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At the peak of his career in the early 1970s, the actor Ian Carmichael was the most highly paid actor on BBC Television. Many years earlier, he had enjoyed a successful career both on stage and in movies. He wrote his memoirs, published in 1979, but this is the first full biography.
During the twenty years or so after World War II, any TV or film producer looking for somebody to cast in a 'silly-ass' role - well-spoken, gentlemanly, but rather naïve - rarely had to look any further than Ian Carmichael. He somehow personified 'the innocent face of England - already disappearing as the last of British ethics disappeared; strangely enough, hand-in-hand with the disappearance of the Old Empire.'
As this biography suggests, for much of the time, the real Ian Carmichael was very close to the personality seen on the large and the small screen. Inevitably tastes changed over the decades, and as they did so his character and style seemed a little dated, lacking in cutting edge. His career was in fact rather in the doldrums for a while, so it is pleasant to read that he did return to favour, albeit in fairly small roles, during the last years of his long life. And as Fairclough emphasizes, he lived into a relatively peaceful, happy old age, content with his domestic home life in England and his position as an exclusively British entertainer - unlike some of his contemporaries, notably Peter Sellers, who could not resist the lure of Hollywood and possibly paid the price.
It was Carmichael's good fortune to be cast in some of the classic comedies of the late 1950s and early 1960s. In the first, 'Private's Progress', he played Stanley Windrush, an innocent soldier called up during the Second World War and caught up in the murky world of petty criminals, deserters and dishonest senior army officers. It was one of several films of the time made by the Boulting Brothers, who specialized in satire, sending up the establishment and in this case marking a departure from the standard patriotic war film in which all the British were jolly good chaps. The Empire was fragmenting, and the media was ready to poke a little fun at the sacred cows of the day. Needless to say, it delighted left-leaning journalists and offended the military top brass in equal measure.
Three years later came the sequel, 'I'm All Right Jack', a wickedly funny must-see picture co-starring him as a wet-behind-the-ears factory worker alongside Peter Sellers playing an obstinate Marxist shop steward, which makes fun of corrupt management and incompetent trade union leaders alike. A year after this came the equally popular 'School For Scoundrels'. During this time there were other, less-remembered films, and also regular appearances on stage and TV.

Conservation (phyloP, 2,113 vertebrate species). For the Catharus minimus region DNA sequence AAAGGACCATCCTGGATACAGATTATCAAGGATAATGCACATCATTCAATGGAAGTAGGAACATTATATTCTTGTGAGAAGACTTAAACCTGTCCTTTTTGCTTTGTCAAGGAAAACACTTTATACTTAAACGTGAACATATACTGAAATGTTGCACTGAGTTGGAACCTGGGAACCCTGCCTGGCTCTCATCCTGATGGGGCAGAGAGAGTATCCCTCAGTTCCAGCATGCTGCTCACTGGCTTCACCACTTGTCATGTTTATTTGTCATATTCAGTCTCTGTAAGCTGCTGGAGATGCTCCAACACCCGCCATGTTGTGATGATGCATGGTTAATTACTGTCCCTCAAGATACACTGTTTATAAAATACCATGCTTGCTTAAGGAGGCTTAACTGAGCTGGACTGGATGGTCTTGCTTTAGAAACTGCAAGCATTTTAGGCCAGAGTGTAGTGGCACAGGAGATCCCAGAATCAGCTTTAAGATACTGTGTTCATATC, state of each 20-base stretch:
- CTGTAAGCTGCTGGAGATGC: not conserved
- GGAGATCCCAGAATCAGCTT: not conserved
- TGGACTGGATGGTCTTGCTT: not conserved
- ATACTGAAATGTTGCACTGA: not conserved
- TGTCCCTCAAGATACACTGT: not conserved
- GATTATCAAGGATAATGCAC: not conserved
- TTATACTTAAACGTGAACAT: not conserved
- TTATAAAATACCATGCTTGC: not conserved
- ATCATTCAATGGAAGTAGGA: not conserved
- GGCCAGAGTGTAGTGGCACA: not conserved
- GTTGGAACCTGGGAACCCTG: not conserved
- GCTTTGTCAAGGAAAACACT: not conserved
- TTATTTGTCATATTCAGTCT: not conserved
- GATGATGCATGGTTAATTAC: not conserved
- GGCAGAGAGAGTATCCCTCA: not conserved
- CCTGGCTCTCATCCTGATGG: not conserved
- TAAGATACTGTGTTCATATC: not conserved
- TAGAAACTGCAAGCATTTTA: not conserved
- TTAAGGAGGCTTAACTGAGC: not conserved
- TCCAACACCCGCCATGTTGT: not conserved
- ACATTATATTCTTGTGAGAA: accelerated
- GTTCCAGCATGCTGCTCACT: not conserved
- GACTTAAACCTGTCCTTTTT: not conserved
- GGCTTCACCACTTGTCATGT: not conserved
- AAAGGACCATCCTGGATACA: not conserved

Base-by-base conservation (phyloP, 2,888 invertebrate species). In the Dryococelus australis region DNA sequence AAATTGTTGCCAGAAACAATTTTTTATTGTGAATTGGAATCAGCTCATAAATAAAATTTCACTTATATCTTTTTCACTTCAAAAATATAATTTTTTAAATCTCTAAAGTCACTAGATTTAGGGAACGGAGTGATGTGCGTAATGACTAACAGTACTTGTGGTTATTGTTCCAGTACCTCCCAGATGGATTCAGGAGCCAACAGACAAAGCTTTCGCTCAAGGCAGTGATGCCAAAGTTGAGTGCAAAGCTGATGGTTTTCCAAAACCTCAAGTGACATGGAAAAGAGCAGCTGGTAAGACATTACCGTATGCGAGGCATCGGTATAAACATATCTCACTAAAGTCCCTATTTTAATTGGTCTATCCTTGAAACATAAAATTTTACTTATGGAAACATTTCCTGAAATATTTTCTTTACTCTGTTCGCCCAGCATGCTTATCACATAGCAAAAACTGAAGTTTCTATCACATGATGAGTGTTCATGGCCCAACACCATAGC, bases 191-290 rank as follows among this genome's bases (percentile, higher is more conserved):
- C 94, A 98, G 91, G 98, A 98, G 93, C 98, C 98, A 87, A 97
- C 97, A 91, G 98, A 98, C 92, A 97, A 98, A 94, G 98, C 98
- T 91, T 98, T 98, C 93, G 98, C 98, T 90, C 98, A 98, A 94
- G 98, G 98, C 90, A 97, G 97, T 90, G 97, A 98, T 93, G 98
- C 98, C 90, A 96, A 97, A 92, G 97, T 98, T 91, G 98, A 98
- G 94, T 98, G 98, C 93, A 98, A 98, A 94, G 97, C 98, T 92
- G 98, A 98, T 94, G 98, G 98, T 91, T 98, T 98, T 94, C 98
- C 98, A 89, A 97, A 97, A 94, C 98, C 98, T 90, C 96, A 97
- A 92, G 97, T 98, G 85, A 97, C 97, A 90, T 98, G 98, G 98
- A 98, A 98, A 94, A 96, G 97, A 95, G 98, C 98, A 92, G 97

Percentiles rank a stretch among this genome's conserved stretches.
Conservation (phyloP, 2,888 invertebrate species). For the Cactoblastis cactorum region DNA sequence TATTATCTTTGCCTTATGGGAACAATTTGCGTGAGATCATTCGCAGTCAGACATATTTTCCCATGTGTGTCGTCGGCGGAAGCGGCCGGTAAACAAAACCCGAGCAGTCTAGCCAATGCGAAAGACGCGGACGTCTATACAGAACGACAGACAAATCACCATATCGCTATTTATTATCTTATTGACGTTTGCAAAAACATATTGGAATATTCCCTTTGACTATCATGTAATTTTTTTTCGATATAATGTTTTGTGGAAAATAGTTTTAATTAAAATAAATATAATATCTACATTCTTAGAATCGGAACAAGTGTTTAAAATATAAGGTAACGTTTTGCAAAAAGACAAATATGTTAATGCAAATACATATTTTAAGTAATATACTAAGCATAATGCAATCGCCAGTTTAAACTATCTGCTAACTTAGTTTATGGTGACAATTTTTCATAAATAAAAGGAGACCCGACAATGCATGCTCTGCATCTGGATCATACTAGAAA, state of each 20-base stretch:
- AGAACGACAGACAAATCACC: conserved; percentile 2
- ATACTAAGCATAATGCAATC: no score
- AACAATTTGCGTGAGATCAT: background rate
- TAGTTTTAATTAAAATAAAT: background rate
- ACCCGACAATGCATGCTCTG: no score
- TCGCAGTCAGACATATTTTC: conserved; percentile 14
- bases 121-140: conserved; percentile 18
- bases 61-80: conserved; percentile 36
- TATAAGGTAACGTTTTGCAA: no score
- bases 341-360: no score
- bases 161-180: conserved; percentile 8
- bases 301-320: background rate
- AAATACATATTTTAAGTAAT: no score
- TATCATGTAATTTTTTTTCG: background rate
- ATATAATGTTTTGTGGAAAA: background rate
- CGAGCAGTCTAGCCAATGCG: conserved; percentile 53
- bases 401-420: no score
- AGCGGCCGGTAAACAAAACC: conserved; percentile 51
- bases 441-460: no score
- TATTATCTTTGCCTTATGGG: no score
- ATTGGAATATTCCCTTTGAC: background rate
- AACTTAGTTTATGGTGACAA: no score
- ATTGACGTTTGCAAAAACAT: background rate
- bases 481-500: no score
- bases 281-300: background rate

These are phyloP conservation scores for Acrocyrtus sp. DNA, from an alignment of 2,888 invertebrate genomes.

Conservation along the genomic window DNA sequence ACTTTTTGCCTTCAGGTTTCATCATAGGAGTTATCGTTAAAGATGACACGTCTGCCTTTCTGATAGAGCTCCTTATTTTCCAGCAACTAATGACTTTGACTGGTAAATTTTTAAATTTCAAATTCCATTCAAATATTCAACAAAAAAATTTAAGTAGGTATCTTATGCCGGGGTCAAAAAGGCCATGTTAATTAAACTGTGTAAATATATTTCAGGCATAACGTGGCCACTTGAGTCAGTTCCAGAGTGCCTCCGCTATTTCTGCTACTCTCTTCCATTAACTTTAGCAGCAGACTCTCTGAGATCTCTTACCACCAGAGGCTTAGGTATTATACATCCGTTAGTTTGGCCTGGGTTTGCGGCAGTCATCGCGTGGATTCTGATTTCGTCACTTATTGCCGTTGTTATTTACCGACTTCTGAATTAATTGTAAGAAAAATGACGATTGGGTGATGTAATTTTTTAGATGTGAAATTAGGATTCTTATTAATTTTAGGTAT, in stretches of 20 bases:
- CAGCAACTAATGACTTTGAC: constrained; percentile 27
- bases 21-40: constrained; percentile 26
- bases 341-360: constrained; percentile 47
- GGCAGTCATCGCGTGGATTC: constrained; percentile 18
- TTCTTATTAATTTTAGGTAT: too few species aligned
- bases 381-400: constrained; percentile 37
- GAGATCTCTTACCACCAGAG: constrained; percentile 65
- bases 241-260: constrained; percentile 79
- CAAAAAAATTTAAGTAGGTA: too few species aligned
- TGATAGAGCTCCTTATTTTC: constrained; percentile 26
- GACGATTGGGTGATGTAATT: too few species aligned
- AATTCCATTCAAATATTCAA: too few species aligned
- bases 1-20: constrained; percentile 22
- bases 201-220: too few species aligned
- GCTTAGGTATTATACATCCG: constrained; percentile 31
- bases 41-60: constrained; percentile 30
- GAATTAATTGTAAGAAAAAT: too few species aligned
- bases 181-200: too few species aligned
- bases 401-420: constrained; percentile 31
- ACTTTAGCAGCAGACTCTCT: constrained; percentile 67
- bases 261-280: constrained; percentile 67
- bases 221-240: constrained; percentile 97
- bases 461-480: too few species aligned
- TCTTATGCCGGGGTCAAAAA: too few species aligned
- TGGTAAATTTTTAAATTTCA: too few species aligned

Already a household name, his stock soared even higher when chosen to portray Bertie Wooster in a very popular TV dramatization of P.G. Wodehouse's Jeeves stories. I can just remember these from my childhood, which is as far as I will ever get, as sadly only one and a half episodes out of the three resulting series survive. (Future generations are thus given little opportunity to compare him and Hugh Laurie in the same role many years later - for my money, although arguably too old, Carmichael was far better). In the 1970s he switched from comedy to light drama when he took on the role of aristocratic detective Lord Peter Wimsey in a dramatization of the Dorothy L. Sayers stories.
This biography takes us thoroughly through the chequered career. On the whole, he was a gentle, unassuming character, perhaps not far removed from his 'creation' Stanley Windrush, exuding what one film reviewer called at the time 'his dishevelled and diffident charm.'
Nevertheless he was a perfectionist who demanded the same high standards from those who worked with him as he strove for himself, and others could find him difficult to work with. He even had a nervous breakdown in 1961, the result of years of pushing himself too hard, and had to be persuaded, almost ordered, to take a short holiday with his wife and family in order to recharge his batteries. Coincidentally, just as they were about to leave England for the Riviera, he was made an offer to go to Hollywood for another job. Realising that for once family had to come before career, he turned it down.
As well as presenting us with a warm-hearted yet quite searching portrait of the actor himself, Fairclough sets him against the life and times setting. He shows how Carmichael's success endured well into the 1970s even though he was associated with roles which personified the virtues of an England long gone. But while Lord Peter Wimsey was on the screen, tastes were changing. That, and the fact that he was unofficially blacklisted for having working in South Africa during the apartheid era, all served to derail his career for a while in the 1980s, before he was forgiven and returned to small roles in dramas such as 'Strathblair' and 'The Royal'. By this time he could justly be regarded as 'the elder statesman of British entertainment'. It is pleasant to record that he was working until very close to his death in 2010 at the age of 89.
Fairclough has not merely relied on his autobiography for information, but also talked to various actors and actresses who knew him and worked with him, among them Nicholas Parsons (who contributed the Foreword), Derek Fowlds, and Briony McRoberts. He is clearly an admirer of the actor and finds little to criticize in him, and I finished it with the impression that on the whole he was a thoroughly likeable, easygoing man. Anybody who has enjoyed his acting will certainly love this book.
[Revised version of a review I published elsewhere]
Hardcover: 256 pages / Publisher: Aurum Press Ltd / Published: 1 Sep 2011 / Language: English